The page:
1. By: Saiz, Patricio (Departamento de Análisis Económico: Teoría Económica e Historia Económica. Universidad Autónoma de Madrid)
    Abstract: During the last quarter of the nineteenth century, American corporations began their multinational expansion to Europe through direct investments in the most-developed economies. Being increasingly aware of scientific and technological knowledge business value, they also began to develop early IPR international protection strategies in order to defend their intangible assets abroad. Before World War II, many of these multinationals had also reached lagging peripheral countries, resulting in a complex European network of subsidiaries and affiliates that has been scarcely studied. This paper delves into the Babcock & Wilcox entrepreneurial conglomerate – one of the most interesting case studies of early multinational expansion – to analyze how it arrived and developed in Spain, what its business and innovation strategies in that market were, and the role of patent management in that process. Our findings reveal that corporate interests in patent capture, control, and administration not only shifted research and innovation handling within firms but also led to quick learning on how to successfully use IPRs as business, legal, and organizational tools for international expansion.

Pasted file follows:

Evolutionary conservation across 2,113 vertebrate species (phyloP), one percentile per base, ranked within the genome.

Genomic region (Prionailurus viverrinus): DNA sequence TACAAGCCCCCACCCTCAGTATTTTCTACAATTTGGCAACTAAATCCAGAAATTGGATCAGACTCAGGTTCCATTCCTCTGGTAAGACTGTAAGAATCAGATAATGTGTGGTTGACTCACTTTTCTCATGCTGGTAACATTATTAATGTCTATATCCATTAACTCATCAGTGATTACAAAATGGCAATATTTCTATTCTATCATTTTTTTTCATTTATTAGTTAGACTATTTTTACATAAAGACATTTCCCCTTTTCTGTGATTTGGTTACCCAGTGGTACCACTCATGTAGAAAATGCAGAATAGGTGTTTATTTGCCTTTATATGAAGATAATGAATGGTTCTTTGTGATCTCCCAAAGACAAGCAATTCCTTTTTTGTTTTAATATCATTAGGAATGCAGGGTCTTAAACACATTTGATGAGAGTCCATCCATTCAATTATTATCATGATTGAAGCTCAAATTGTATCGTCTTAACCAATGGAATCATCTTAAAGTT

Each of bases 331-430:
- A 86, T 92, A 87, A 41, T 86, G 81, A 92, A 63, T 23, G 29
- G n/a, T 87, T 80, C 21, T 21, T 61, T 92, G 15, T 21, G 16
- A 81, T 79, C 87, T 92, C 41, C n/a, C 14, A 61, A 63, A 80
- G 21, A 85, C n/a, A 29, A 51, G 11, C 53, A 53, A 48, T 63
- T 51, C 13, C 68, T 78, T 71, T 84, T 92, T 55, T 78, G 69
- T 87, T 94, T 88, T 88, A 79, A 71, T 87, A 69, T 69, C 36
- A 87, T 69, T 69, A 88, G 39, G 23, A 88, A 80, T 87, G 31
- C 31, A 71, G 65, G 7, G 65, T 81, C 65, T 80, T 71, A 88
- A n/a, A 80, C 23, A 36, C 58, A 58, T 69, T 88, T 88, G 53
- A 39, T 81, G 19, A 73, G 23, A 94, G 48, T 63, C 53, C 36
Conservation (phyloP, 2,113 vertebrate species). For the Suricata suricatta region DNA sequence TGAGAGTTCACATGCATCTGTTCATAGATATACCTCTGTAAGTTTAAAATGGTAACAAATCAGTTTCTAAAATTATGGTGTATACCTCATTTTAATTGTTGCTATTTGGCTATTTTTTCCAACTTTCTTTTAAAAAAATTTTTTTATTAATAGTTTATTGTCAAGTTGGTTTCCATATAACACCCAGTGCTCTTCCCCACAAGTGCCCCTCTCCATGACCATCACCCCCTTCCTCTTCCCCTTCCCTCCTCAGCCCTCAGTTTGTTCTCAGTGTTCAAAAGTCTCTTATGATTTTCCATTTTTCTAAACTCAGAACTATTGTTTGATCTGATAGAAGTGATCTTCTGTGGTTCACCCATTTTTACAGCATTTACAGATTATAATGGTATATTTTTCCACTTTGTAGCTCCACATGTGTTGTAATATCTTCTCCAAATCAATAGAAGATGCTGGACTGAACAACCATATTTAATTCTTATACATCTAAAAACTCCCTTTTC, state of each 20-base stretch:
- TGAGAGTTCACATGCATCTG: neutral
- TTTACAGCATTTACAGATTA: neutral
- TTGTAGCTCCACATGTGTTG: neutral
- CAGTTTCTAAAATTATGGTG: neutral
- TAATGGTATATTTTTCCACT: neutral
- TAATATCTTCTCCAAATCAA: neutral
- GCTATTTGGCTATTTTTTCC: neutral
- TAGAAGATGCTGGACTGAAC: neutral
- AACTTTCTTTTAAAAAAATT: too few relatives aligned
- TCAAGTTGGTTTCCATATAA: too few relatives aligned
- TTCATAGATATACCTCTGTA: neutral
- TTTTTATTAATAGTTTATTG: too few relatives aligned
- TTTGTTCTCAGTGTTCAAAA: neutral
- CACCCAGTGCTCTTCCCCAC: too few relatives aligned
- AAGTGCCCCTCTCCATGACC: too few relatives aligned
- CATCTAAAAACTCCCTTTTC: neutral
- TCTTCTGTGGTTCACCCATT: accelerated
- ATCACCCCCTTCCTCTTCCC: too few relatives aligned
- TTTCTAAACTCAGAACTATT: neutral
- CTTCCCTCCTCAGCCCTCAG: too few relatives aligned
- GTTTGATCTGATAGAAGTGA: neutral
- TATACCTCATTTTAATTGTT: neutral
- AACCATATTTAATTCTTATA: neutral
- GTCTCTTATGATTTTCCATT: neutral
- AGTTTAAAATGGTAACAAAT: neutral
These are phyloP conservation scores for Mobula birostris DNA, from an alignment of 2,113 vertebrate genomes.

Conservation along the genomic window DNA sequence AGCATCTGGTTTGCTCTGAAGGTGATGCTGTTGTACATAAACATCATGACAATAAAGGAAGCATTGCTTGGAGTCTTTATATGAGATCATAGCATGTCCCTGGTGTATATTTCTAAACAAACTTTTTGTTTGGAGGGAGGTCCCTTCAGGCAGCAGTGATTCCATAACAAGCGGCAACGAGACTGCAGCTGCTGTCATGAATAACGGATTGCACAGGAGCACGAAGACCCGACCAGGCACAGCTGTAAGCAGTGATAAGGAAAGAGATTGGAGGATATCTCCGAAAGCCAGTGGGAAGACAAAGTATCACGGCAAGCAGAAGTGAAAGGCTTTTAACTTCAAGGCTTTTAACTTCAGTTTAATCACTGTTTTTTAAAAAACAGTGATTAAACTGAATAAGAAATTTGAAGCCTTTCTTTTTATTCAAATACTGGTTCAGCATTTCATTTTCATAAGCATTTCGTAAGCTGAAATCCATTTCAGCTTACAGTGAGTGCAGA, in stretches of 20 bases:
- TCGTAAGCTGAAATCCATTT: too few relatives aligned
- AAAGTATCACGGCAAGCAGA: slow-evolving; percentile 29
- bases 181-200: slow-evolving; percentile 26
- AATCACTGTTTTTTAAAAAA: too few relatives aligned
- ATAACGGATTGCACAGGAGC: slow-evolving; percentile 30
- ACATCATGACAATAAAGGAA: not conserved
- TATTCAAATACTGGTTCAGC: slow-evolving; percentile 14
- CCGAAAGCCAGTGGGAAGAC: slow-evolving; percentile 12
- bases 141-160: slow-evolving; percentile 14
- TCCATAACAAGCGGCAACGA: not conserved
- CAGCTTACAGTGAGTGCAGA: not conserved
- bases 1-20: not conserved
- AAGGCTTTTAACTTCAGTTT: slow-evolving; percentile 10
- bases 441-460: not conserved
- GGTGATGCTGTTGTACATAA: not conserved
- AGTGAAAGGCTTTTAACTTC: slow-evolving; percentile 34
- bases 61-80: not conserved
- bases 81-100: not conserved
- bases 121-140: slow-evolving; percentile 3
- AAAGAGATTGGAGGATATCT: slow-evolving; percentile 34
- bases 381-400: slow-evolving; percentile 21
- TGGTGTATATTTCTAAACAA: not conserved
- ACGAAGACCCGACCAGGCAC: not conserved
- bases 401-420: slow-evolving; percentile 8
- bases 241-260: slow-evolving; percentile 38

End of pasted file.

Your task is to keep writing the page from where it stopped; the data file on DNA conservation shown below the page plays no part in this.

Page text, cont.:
Keywords: Babcock & Wilcox, patents, foreign investments, Spain
    JEL: F23 N84 O32 O33 O34
    Date: 2015–05
  2. By: Campbell, Gareth; Quinn, William; Turner, John D.; Ye, Qing
    Abstract: Using a new weekly blue-chip index, this paper investigates the causes of stock price movements on the London market between 1823 and 1870. We find that economic fundamentals explain about 15 per cent of weekly and 34 per cent of monthly variation in share prices. Contemporary press reporting from the London Stock Exchange is used to ascertain what market participants thought were causing the largest movements on the market. The vast majority of large movements were attributed by the press to geopolitical, monetary, railway-sector, and financial-crisis news. Investigating the stock price changes on an independent list of events reaffirms these findings, suggesting that the most important specific events which moved markets were wars involving European powers.
    Keywords: British financial history,financial markets,share price movements
    JEL: N20 N23 N43
    Date: 2015
  3. By: Guido Alfani; Wouter Ryckbosch